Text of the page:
Freelancer VS Contractor

Freelancer VS Contractor

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If you plan to hire global talent for your expanding company, then you have to know and understand all sorts of employee. It should give you additional information and allow you to weigh up your revenue and expense sheets. For employers, therefore, the freelancer vs contractor proposition is something they should be thoroughly familiar with.

The freelance workforce now accounts for about 36 % of the total US labor force, based on a recent report. But the pick of your external staff is not restricted to freelancers alone. You can also hire independent contractors. But what are their differences?

If you’d like to have more details about this topic, please continue reading.

Freelance Worker

Freelancers are self-employed, non-permanent personnel providing professional skills to their customers. They tend to work with a number of companies at the same time, and take on as many projects as are within their schedules. Creative fields and media industries are the most common freelancers.


Independent contractors are like freelancers, and generally work for the same client or on a long-term project, some fixed period and others continuing. Those self-employed contractors can choose to act as individuals, or they may prefer a turn at an agency. They handle their own social security and taxing. The staff is skilled and often own the organization. The IT, finance, health and construction sectors have the largest shares of independent contractors.

Difference between freelancer vs contractor

Freelancer vs contractor are both external employees who enjoy considerable professional and financial independence. But these differences also exist, and employers should be aware of them to avoid employee misclassification. To understand the freelance vs contract employee debate, we need only consider hiring, payment and work schedules.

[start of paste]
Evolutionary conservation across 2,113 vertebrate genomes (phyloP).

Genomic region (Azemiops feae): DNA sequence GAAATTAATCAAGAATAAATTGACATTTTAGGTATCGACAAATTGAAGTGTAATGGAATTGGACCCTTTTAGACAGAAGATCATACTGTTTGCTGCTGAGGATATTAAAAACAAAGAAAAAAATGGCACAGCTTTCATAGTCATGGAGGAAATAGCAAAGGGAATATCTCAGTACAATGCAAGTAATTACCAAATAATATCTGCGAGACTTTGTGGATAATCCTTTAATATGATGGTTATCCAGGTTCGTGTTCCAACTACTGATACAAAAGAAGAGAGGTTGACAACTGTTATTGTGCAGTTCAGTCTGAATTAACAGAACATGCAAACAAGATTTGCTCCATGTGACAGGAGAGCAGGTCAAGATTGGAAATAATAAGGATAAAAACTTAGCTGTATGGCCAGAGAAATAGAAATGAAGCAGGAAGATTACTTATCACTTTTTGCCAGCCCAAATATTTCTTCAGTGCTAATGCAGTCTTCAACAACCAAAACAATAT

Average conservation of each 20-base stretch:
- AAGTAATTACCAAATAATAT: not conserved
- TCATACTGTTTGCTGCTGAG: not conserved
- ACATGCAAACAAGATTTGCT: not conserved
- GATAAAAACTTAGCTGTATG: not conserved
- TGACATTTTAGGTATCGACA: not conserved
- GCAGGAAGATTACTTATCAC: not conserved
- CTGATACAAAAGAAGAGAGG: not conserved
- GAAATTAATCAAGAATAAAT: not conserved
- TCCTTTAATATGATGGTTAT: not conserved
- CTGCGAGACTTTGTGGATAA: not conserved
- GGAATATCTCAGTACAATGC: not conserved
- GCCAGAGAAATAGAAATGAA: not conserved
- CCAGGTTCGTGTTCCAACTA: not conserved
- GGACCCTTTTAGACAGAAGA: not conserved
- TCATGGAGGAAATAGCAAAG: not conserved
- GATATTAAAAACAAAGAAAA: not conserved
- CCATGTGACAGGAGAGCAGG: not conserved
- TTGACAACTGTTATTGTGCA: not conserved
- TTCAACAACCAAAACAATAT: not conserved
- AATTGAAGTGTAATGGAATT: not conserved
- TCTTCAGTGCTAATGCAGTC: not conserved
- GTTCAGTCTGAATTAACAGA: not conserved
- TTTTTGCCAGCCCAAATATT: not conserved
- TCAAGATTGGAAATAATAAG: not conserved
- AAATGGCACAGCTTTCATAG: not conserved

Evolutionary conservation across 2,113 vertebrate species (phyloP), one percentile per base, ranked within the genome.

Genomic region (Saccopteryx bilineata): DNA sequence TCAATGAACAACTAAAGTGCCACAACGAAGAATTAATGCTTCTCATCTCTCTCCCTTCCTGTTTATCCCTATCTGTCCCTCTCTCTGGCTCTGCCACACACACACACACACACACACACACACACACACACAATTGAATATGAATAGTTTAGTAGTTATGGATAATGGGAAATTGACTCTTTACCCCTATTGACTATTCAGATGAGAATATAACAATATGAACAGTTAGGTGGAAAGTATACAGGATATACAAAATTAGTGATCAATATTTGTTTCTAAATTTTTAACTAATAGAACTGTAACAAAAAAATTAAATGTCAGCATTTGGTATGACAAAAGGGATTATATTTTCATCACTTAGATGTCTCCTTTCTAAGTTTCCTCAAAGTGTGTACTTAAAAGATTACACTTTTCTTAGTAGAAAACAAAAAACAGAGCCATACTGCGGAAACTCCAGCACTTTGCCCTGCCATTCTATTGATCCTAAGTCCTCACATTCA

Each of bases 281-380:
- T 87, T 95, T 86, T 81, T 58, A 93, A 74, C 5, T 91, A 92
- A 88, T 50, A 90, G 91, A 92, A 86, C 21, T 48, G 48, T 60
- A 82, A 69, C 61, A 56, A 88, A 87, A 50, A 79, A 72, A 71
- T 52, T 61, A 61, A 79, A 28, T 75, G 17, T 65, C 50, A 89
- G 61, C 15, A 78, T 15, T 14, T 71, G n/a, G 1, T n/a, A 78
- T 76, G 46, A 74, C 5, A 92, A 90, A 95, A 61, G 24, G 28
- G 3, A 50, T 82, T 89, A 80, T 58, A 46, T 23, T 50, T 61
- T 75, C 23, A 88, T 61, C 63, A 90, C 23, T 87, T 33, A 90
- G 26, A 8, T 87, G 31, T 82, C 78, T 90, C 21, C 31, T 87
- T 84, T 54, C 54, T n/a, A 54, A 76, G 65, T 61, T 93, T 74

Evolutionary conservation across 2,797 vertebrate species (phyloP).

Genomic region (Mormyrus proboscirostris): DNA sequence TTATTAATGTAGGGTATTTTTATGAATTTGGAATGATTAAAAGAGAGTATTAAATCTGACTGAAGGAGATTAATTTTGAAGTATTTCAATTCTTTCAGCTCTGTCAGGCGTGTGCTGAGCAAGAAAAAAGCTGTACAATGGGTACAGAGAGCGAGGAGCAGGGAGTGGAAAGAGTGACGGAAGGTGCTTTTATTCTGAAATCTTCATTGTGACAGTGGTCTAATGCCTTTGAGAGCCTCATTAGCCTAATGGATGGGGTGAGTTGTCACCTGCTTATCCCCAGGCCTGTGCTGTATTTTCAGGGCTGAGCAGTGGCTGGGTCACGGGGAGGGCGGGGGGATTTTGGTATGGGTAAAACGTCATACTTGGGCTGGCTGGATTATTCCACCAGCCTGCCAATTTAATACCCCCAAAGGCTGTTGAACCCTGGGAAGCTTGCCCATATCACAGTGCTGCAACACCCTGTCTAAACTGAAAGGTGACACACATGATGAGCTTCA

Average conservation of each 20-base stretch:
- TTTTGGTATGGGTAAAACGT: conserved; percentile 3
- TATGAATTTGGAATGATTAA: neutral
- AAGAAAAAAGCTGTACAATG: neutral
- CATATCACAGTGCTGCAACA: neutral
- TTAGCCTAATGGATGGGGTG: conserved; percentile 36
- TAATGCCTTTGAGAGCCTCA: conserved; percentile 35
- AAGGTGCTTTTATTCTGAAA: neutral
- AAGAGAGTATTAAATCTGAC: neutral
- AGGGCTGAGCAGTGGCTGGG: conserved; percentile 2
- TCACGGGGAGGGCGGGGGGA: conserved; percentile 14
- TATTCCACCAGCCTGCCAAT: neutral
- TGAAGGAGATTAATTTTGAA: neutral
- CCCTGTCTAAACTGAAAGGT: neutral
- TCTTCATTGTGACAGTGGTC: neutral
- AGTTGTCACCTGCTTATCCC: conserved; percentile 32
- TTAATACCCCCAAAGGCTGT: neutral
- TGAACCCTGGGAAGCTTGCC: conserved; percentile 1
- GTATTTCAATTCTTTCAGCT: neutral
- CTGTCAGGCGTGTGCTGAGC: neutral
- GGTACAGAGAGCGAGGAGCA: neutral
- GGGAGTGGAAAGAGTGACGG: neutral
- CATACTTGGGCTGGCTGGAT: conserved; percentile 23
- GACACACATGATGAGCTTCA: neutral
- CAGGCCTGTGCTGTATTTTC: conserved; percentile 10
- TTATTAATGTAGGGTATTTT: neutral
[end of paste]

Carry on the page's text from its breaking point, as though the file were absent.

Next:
Duration of Work

Working period can be seen as a criterion for differentiating between freelancer vs contractor. Freelancers work on short-term projects, either with or without deadlines. Therefore, contractors mostly work for clients on long-term projects with a fixed schedule.


Generally, an agency employs freelance workers.  If you don’t have time to glance at the list of freelancers, this option is for you. Hiring agencies generally deal directly with independent contractors’ time frames, deliverables and fees. On the other hand, hiring a freelancer allows you to negotiate with the candidate over rates and deadlines.

Work schedule

As freelancers, they have fixed working hours and flexible work. Unfortunately, this schedule is not at all fixed. An employer will rarely get a steady stream of project updates. Some independent contractors do things in their own time, just like freelancers. However, most contractors have a set time every day for receiving news. Thus, freelancers and contractors can negotiate a suitable schedule for both sides at any time.

Payment for Job Done

Freelancers and contractors are paid either on a project basis or by the hour. But the biggest difference is how they get paid. Freelancers receive direct payment at an approved rate. The payment process is simple. When a project is completed, freelancers send an invoice and receive payment. On the other hand, a freelancer working for an agency is paid by that agency (not the client). Yet most contractors who are without agencies are paid directly by clients. One major difference between the contractor and. Contractor free-for-all So, you’re a freelancer? If employers hire them through an agency they don’t have to worry about getting paid.

Work contracts

Most freelancers don’t work under contract, so they can work for numerous clients at once. However, independent contractors enter into a formal agreement with the company they opt for. These contracts specify the project costs, time schedule, deliverables and payment terms. Sometimes even independent contractors sign legal contracts that will clearly state who owns what following completion of work or which parties bear responsibility for aspects thereof.

Work location

This is one of the most common points in the distinction between freelancer vs contractor. Freelancers can choose where they want to work. It is their home office or a particular location depending on the requirements of the project. Freelancers occasionally rent office space, but employers are not obliged to give them an office or compensation for its rental. In contrast, in the IT or construction fields independent contractors are sometimes given a specific work location by employers.

How about Gig Worker